Recent reports suggest that a significant quantity of microplastic pollution found in aquatic environments comes from road run off, add to these the chemical compounds released by rubber tyres. The impacts of these chemical compounds is yet to be fully understood but initial studies, which have been taking place with research partners Ifremer and CNRS in Brittany, suggest that these do have an impact on the ‘growth potential’ of oysters.
The study, published in Marine Pollution Bulletin assessed the ecophysiological impacts of chemical molecules released by new and used pneumatic tyres on adult oysters. The results show that these compounds have modified the ecophysiological behaviour of oysters: reducing their food intake by half and their respiratory rate by 16%.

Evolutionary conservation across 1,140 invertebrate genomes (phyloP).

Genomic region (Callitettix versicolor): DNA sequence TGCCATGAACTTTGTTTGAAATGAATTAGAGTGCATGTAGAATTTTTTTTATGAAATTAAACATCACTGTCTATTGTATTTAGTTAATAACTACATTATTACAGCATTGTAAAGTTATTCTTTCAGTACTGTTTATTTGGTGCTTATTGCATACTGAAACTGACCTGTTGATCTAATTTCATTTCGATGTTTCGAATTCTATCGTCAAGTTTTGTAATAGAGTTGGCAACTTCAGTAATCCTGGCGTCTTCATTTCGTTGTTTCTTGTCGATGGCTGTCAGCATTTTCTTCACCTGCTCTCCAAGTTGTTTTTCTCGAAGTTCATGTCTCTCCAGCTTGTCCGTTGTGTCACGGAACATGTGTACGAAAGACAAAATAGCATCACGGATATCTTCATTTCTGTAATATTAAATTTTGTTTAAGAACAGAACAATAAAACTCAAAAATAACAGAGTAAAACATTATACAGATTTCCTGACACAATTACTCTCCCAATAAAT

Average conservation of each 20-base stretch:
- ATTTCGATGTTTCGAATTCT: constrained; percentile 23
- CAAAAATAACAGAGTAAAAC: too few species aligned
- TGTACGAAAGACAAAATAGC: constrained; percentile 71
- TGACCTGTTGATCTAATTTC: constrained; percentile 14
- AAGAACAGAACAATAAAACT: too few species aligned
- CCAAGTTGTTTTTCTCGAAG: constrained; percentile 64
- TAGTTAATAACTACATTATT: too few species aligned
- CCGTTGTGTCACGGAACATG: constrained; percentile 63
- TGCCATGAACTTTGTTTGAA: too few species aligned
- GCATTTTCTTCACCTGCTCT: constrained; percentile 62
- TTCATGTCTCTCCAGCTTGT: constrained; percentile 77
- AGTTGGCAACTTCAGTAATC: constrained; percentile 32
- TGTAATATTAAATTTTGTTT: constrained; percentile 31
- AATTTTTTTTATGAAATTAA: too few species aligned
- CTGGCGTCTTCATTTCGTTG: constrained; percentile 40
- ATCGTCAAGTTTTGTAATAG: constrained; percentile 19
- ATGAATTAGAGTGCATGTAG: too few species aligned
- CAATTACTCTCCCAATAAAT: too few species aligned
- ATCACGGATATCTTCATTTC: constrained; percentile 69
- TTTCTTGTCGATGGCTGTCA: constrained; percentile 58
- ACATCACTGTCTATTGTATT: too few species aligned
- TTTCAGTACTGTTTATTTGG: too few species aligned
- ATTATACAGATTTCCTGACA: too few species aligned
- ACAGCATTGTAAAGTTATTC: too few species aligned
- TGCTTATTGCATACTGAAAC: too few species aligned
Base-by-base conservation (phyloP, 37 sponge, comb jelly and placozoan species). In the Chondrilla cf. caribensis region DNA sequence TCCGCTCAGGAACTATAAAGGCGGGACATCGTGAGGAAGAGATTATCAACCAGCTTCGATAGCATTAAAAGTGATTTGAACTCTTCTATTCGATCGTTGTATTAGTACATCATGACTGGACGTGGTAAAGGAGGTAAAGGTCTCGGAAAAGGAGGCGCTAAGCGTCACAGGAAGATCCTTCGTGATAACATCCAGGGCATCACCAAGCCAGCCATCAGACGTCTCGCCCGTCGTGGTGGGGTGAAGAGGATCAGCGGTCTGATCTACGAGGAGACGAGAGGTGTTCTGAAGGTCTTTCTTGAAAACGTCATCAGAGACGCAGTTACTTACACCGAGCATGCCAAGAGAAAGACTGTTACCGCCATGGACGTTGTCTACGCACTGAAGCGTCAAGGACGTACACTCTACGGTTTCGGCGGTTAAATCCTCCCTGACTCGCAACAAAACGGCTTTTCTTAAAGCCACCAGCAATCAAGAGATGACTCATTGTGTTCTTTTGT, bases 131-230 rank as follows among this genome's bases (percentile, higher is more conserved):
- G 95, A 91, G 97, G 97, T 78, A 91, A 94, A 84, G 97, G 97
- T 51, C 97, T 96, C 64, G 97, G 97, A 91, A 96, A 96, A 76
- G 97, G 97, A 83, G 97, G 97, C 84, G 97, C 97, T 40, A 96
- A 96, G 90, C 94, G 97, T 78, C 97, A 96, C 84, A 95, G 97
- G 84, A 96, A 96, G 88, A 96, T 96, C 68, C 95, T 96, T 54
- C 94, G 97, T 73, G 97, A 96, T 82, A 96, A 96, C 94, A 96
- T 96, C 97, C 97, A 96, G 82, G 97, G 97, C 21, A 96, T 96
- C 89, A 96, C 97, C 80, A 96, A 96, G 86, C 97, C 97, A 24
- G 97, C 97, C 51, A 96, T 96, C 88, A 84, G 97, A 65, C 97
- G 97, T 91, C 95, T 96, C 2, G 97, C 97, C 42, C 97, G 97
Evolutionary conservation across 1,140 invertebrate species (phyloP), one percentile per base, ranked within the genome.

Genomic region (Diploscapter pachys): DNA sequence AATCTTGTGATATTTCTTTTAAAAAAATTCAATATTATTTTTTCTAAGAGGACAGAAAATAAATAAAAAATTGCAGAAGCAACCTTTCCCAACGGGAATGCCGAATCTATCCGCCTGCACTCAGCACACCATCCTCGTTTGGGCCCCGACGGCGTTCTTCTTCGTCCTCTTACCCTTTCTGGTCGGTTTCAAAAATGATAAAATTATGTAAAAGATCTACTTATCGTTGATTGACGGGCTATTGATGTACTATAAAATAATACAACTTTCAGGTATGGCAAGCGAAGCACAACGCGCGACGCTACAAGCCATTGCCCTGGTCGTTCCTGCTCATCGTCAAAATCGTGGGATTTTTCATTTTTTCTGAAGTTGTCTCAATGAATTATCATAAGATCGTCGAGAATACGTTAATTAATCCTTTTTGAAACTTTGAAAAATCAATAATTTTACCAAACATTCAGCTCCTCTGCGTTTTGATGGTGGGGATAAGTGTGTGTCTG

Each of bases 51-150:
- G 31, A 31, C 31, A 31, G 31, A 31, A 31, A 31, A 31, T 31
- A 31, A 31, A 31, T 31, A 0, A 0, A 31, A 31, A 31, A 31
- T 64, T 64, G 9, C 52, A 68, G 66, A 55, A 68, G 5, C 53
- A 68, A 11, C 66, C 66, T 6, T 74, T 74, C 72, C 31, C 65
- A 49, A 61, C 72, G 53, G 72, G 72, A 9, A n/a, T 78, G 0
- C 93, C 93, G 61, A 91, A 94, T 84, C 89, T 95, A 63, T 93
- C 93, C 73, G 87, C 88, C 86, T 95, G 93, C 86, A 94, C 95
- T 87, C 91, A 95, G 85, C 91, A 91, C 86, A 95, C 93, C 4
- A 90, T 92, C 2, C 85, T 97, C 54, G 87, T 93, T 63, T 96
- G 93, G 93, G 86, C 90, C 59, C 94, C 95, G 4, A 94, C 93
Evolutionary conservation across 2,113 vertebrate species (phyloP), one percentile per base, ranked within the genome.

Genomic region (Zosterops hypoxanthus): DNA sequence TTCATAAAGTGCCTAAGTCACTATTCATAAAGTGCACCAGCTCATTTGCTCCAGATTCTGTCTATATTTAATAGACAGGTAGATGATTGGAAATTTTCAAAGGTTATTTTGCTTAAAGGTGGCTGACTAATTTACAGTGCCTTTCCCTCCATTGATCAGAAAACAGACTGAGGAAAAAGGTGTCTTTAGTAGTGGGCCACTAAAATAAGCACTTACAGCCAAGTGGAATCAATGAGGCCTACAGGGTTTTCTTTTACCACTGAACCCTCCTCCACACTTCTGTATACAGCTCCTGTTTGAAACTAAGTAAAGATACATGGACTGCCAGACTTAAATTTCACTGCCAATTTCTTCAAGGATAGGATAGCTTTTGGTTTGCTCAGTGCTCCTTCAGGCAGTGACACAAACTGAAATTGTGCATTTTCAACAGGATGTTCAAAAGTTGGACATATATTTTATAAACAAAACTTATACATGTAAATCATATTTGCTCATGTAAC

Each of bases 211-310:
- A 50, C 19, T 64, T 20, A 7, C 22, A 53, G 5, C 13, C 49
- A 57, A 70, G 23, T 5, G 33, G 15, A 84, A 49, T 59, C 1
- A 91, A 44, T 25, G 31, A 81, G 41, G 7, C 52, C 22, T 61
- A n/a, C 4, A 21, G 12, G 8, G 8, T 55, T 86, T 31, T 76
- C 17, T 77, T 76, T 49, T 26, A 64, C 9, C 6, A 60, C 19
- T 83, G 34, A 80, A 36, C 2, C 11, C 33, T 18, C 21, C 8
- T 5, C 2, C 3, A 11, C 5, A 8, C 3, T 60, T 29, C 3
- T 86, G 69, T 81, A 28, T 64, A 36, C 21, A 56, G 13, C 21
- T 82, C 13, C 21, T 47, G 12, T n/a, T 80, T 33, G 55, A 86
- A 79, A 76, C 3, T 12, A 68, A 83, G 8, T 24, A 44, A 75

By measuring the so-called “growth potential”, which gives information on the energetic state of the animal, the study suggests a disturbance of more than half of the animal’s energy balance compared to oysters that were not exposed to these chemical compounds.
The energy balance of an animal affects the energy that it can invest in its growth and reproductive functions, meaning further studies on the long-term effects of the chemicals released by tyres on oysters are needed, especially with regard to their growth and reproduction rate.